This storm was massive: at the beginning of the year, the news made the rounds that Whatsapp was planning to introduce new data protection rules. And indeed: all of a sudden, users of the messaging service were asked if they wanted to agree to the new guidelines. They were given a choice: either to accept – or to fly. Then Whatsapp had to backtrack and delay the introduction of the new rules for three months.
A few months have passed since then – and Whatsapp dares to attack. The service now reaffirms its commitment to full encryption and promising new privacy protection functionality. This includes the ability to send messages that the recipient can only view once. It could be useful, for example, if you have to send a password to family members, says Whatsapp head Will Cathcart.
Chats will be gone
You can also set that chats disappear on their own after a certain period of time. “In general, people don’t want their messages to last forever,” Cathcart emphasized. “When we talk, we don’t have a recording device with us. So it is strange that digital chat platforms are saving them forever.”
The company, which is part of Facebook, launched an advertising campaign on Monday about data protection in Germany and the United Kingdom, two of its most important markets. The short promotional videos confirm that content sent on WhatsApp is basically visible only in clear text to the respective users thanks to what is called end-to-end encryption.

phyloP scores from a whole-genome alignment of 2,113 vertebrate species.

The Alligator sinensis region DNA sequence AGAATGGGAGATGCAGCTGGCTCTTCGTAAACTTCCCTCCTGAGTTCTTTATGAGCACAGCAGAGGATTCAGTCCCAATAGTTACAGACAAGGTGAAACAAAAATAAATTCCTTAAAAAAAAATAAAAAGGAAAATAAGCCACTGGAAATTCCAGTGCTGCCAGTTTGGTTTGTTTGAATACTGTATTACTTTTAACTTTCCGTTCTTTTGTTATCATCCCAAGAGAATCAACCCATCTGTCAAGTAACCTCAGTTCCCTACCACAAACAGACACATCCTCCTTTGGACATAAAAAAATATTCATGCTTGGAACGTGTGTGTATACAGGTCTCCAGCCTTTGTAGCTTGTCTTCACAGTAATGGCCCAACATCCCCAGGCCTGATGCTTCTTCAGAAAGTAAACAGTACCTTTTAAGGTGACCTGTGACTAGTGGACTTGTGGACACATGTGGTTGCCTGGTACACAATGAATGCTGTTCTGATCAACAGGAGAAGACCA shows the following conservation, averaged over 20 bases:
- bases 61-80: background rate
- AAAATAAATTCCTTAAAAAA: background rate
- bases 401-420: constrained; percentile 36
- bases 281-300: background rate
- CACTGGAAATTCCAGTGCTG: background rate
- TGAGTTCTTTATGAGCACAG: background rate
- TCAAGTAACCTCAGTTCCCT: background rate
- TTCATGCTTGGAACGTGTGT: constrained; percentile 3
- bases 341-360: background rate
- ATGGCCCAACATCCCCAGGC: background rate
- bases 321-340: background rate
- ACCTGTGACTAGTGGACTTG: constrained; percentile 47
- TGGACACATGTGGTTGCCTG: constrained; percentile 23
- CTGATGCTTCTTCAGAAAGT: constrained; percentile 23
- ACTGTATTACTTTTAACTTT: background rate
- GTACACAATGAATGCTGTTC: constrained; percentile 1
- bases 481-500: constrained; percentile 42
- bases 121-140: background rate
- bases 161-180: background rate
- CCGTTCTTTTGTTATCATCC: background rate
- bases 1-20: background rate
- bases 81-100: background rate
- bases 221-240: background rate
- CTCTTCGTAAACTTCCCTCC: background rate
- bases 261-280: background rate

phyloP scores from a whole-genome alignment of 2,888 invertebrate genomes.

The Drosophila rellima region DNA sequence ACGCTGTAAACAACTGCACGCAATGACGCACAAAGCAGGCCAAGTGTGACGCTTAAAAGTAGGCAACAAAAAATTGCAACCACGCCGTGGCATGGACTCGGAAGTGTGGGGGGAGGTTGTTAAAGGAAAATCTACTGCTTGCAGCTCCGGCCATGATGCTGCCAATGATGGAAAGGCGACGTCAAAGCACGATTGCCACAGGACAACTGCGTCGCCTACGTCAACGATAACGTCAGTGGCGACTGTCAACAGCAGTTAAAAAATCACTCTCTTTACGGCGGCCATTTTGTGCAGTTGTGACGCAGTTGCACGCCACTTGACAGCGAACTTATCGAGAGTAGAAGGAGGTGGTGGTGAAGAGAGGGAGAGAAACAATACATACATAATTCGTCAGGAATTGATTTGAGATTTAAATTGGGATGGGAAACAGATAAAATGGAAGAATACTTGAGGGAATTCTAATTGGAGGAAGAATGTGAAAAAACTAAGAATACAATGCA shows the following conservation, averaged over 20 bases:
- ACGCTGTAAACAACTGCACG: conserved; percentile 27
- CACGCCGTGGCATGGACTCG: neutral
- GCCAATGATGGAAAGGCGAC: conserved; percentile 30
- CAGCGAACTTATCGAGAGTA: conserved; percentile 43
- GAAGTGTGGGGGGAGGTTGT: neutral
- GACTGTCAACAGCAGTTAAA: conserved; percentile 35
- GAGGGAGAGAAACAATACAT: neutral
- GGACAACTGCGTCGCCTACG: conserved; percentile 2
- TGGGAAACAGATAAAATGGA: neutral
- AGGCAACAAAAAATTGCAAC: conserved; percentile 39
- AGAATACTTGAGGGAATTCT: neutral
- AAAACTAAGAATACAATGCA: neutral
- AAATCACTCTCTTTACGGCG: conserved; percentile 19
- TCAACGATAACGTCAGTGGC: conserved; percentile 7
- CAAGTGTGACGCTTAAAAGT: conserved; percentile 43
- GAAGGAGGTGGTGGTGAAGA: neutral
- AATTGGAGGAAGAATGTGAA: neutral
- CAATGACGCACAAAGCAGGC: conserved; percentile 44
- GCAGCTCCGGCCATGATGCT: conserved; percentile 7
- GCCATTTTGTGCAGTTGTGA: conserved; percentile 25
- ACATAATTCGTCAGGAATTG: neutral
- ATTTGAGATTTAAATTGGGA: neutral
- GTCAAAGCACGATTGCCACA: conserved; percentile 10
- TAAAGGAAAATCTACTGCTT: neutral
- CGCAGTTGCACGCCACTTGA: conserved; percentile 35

New data protection rules are largely acceptable
Whatsapp has more than two billion users. However, in the past few months after the new rules of use were announced, the service has had to contend with criticism and a huge number of users. The impetus was the assessment that with the update that went into effect in mid-May, more data should be shared with parent company Facebook. Whatsapp has dismissed this as a misunderstanding and has repeatedly emphasized that end-to-end encryption, with which the service itself cannot access content, will not be compromised.
Whatsapp Cathcart chief admitted there were errors in announcing the new rules. “We have to communicate clearly what we’re doing and why.” Whatsapp missed this. “It only became clearer when we saw the confusion. It’s our responsibility,” Cathcart said. Whatsapp planned an ad campaign for end-to-end encryption in advance. But after the controversy of the past few months, Whatsapp has more reasons to talk about it.
Political danger – even in Germany
Cathcart has criticized the fact that some governments have tried to weaken encryption in chat services. “I hope over time governments will realize that the most important role they can play is to ensure more security” – for example by setting standards for companies. Whatsapp argues with governments that end-to-end encryption helps protect the security of citizens. Cathcart said Facebook is still sticking with the plan to provide full encryption for Messenger as the next step.
In many countries, governments and authorities are trying to bypass full encryption in chat services like Whatsapp. Also in Germany, there is a bill under which the protection of the constitution would supposedly allow monitoring of source communications in encrypted chat services as well.
With classic SMS messages, telecom service providers have always had to let the authorities monitor them. This does not yet apply to encrypted chat services. Criticize the security authorities, as this means that they will not be able to access communications from criminals or extremists. But recently, the international police authorities dealt a huge blow to organized crime with the help of a chat app, of all things. Investigators have succeeded in establishing their so-called secure app as a channel of communication in criminal circles. (NEM/SDA)
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